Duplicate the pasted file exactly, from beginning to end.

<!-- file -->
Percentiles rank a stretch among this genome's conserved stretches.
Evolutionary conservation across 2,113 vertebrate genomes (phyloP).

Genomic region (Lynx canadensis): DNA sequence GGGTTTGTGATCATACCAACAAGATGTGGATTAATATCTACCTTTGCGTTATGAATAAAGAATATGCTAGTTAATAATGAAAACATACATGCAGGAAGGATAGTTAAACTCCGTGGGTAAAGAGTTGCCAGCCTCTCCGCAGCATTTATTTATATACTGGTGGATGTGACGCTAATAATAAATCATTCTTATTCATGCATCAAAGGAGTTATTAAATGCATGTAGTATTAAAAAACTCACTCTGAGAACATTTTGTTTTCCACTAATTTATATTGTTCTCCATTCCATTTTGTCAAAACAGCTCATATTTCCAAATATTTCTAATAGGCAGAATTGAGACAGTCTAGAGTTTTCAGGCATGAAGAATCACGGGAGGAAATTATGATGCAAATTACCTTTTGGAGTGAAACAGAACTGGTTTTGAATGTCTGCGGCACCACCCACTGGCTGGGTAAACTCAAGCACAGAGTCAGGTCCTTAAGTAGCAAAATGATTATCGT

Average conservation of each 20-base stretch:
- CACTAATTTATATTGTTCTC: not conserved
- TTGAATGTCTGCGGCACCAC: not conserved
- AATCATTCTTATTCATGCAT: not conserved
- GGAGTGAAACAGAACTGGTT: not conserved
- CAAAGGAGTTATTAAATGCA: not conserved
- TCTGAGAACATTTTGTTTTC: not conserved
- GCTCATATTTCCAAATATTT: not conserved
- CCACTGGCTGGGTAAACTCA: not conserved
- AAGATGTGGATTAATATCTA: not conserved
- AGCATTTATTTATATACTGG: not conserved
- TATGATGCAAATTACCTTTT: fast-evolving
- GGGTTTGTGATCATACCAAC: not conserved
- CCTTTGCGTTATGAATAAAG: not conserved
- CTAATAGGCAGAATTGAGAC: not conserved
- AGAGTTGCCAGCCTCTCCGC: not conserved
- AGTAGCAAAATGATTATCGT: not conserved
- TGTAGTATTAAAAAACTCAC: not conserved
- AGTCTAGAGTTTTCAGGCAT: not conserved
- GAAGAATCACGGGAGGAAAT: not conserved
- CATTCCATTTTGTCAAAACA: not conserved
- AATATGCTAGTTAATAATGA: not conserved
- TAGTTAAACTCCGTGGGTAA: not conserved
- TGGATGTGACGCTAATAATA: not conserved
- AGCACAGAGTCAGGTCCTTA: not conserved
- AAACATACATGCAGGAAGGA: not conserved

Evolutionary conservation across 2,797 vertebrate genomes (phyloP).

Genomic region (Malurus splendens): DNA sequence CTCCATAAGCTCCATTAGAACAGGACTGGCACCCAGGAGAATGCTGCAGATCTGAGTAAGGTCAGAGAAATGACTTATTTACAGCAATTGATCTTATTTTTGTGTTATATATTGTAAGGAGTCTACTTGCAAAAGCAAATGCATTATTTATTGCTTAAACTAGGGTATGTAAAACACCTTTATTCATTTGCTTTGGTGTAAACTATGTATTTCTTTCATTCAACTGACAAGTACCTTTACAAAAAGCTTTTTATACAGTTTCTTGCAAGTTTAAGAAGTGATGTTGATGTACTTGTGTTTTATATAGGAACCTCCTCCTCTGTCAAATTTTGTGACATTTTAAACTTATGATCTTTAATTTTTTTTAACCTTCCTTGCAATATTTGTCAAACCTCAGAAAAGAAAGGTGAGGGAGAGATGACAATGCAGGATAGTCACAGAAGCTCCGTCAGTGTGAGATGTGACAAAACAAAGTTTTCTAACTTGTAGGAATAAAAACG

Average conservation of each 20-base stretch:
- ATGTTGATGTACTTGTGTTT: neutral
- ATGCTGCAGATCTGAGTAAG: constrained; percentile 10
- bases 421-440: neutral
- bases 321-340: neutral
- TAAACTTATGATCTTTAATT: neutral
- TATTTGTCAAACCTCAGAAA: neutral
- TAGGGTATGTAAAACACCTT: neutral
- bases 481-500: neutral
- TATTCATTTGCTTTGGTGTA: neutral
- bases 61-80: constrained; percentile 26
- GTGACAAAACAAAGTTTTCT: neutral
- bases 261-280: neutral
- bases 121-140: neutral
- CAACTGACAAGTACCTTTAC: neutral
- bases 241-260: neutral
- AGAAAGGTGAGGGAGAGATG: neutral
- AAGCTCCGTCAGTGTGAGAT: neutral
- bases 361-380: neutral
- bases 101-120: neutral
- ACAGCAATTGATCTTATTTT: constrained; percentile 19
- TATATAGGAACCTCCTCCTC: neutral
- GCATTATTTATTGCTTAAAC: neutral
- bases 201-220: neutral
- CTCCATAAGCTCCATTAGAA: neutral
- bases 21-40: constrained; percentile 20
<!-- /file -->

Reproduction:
Percentiles rank a stretch among this genome's conserved stretches.
Evolutionary conservation across 2,113 vertebrate genomes (phyloP).

Genomic region (Lynx canadensis): DNA sequence GGGTTTGTGATCATACCAACAAGATGTGGATTAATATCTACCTTTGCGTTATGAATAAAGAATATGCTAGTTAATAATGAAAACATACATGCAGGAAGGATAGTTAAACTCCGTGGGTAAAGAGTTGCCAGCCTCTCCGCAGCATTTATTTATATACTGGTGGATGTGACGCTAATAATAAATCATTCTTATTCATGCATCAAAGGAGTTATTAAATGCATGTAGTATTAAAAAACTCACTCTGAGAACATTTTGTTTTCCACTAATTTATATTGTTCTCCATTCCATTTTGTCAAAACAGCTCATATTTCCAAATATTTCTAATAGGCAGAATTGAGACAGTCTAGAGTTTTCAGGCATGAAGAATCACGGGAGGAAATTATGATGCAAATTACCTTTTGGAGTGAAACAGAACTGGTTTTGAATGTCTGCGGCACCACCCACTGGCTGGGTAAACTCAAGCACAGAGTCAGGTCCTTAAGTAGCAAAATGATTATCGT

Average conservation of each 20-base stretch:
- CACTAATTTATATTGTTCTC: not conserved
- TTGAATGTCTGCGGCACCAC: not conserved
- AATCATTCTTATTCATGCAT: not conserved
- GGAGTGAAACAGAACTGGTT: not conserved
- CAAAGGAGTTATTAAATGCA: not conserved
- TCTGAGAACATTTTGTTTTC: not conserved
- GCTCATATTTCCAAATATTT: not conserved
- CCACTGGCTGGGTAAACTCA: not conserved
- AAGATGTGGATTAATATCTA: not conserved
- AGCATTTATTTATATACTGG: not conserved
- TATGATGCAAATTACCTTTT: fast-evolving
- GGGTTTGTGATCATACCAAC: not conserved
- CCTTTGCGTTATGAATAAAG: not conserved
- CTAATAGGCAGAATTGAGAC: not conserved
- AGAGTTGCCAGCCTCTCCGC: not conserved
- AGTAGCAAAATGATTATCGT: not conserved
- TGTAGTATTAAAAAACTCAC: not conserved
- AGTCTAGAGTTTTCAGGCAT: not conserved
- GAAGAATCACGGGAGGAAAT: not conserved
- CATTCCATTTTGTCAAAACA: not conserved
- AATATGCTAGTTAATAATGA: not conserved
- TAGTTAAACTCCGTGGGTAA: not conserved
- TGGATGTGACGCTAATAATA: not conserved
- AGCACAGAGTCAGGTCCTTA: not conserved
- AAACATACATGCAGGAAGGA: not conserved

Evolutionary conservation across 2,797 vertebrate genomes (phyloP).

Genomic region (Malurus splendens): DNA sequence CTCCATAAGCTCCATTAGAACAGGACTGGCACCCAGGAGAATGCTGCAGATCTGAGTAAGGTCAGAGAAATGACTTATTTACAGCAATTGATCTTATTTTTGTGTTATATATTGTAAGGAGTCTACTTGCAAAAGCAAATGCATTATTTATTGCTTAAACTAGGGTATGTAAAACACCTTTATTCATTTGCTTTGGTGTAAACTATGTATTTCTTTCATTCAACTGACAAGTACCTTTACAAAAAGCTTTTTATACAGTTTCTTGCAAGTTTAAGAAGTGATGTTGATGTACTTGTGTTTTATATAGGAACCTCCTCCTCTGTCAAATTTTGTGACATTTTAAACTTATGATCTTTAATTTTTTTTAACCTTCCTTGCAATATTTGTCAAACCTCAGAAAAGAAAGGTGAGGGAGAGATGACAATGCAGGATAGTCACAGAAGCTCCGTCAGTGTGAGATGTGACAAAACAAAGTTTTCTAACTTGTAGGAATAAAAACG

Average conservation of each 20-base stretch:
- ATGTTGATGTACTTGTGTTT: neutral
- ATGCTGCAGATCTGAGTAAG: constrained; percentile 10
- bases 421-440: neutral
- bases 321-340: neutral
- TAAACTTATGATCTTTAATT: neutral
- TATTTGTCAAACCTCAGAAA: neutral
- TAGGGTATGTAAAACACCTT: neutral
- bases 481-500: neutral
- TATTCATTTGCTTTGGTGTA: neutral
- bases 61-80: constrained; percentile 26
- GTGACAAAACAAAGTTTTCT: neutral
- bases 261-280: neutral
- bases 121-140: neutral
- CAACTGACAAGTACCTTTAC: neutral
- bases 241-260: neutral
- AGAAAGGTGAGGGAGAGATG: neutral
- AAGCTCCGTCAGTGTGAGAT: neutral
- bases 361-380: neutral
- bases 101-120: neutral
- ACAGCAATTGATCTTATTTT: constrained; percentile 19
- TATATAGGAACCTCCTCCTC: neutral
- GCATTATTTATTGCTTAAAC: neutral
- bases 201-220: neutral
- CTCCATAAGCTCCATTAGAA: neutral
- bases 21-40: constrained; percentile 20